This historic site was built in 1918 and contributed to the war effort during this time, through the large-scale manufacturing of aircraft engines.
During the Great War, the Firth Road industrial complex run by Ruston & Proctor, provided over 2,000 of these fighter engines. It was because of this, alongside the RAF bases at Waddington and eventually Scampton, that Lincolnshire would become infamous as ‘Bomber County’.
It has been derelict since 2015, but has remained a key landmark in Lincoln’s skyline and industrial heritage, for the best part of a hundred years.The buildings despite this, have sustained various acts of vandalism since its closure through fires and littering.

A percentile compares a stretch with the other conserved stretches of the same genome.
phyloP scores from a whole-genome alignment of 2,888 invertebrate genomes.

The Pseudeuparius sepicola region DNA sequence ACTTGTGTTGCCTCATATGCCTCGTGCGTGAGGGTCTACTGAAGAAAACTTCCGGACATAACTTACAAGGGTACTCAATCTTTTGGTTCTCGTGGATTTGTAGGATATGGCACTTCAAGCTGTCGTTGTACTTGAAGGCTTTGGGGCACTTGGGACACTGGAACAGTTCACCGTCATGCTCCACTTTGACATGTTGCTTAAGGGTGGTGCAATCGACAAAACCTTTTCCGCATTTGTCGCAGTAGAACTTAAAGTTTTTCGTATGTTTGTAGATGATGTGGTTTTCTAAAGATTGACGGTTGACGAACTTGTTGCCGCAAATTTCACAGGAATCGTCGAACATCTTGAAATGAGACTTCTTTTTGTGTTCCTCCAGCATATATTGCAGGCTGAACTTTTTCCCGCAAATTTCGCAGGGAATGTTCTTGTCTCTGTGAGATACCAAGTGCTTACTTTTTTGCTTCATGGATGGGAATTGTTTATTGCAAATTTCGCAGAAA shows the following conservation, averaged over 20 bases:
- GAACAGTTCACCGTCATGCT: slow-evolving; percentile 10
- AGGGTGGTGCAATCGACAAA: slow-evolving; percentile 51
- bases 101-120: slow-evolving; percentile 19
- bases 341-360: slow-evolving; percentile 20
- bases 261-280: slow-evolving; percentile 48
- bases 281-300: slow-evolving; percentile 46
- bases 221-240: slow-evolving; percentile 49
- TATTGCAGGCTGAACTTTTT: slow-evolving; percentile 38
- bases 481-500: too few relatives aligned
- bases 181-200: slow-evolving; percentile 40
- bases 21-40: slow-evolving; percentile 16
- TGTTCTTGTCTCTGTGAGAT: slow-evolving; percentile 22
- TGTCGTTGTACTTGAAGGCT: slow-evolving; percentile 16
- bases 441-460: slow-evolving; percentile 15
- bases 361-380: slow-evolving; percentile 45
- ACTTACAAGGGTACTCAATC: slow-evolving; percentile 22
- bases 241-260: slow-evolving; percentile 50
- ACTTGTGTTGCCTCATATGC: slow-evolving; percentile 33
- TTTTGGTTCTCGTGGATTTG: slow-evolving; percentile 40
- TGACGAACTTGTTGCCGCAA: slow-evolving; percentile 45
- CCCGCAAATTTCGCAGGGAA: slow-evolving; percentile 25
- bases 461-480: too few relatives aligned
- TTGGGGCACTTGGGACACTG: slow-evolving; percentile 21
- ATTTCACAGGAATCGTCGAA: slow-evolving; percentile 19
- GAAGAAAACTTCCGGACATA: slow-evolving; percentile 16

It has become a rather forgettable location for some, but for many this factory represents generations of industrial employment. This comes after calls for protection and preservation from objectors.
In place of the works, plans for over 200 homes and a swimming complex have been proposed to the city council, in a bid to redevelop and rejuvenate the area. The plot of land on which the site is located, is believed to be worth £1million. By building on this location, the council could provide more jobs for residents of the Boultham area and the city centre.
The decision for demolition was published on Friday and what will come of Ruston Works, should be clear in the next few weeks.
In the meantime, the people of Lincoln will be marking 100 years since the end of the war and with this recent news, the factory also.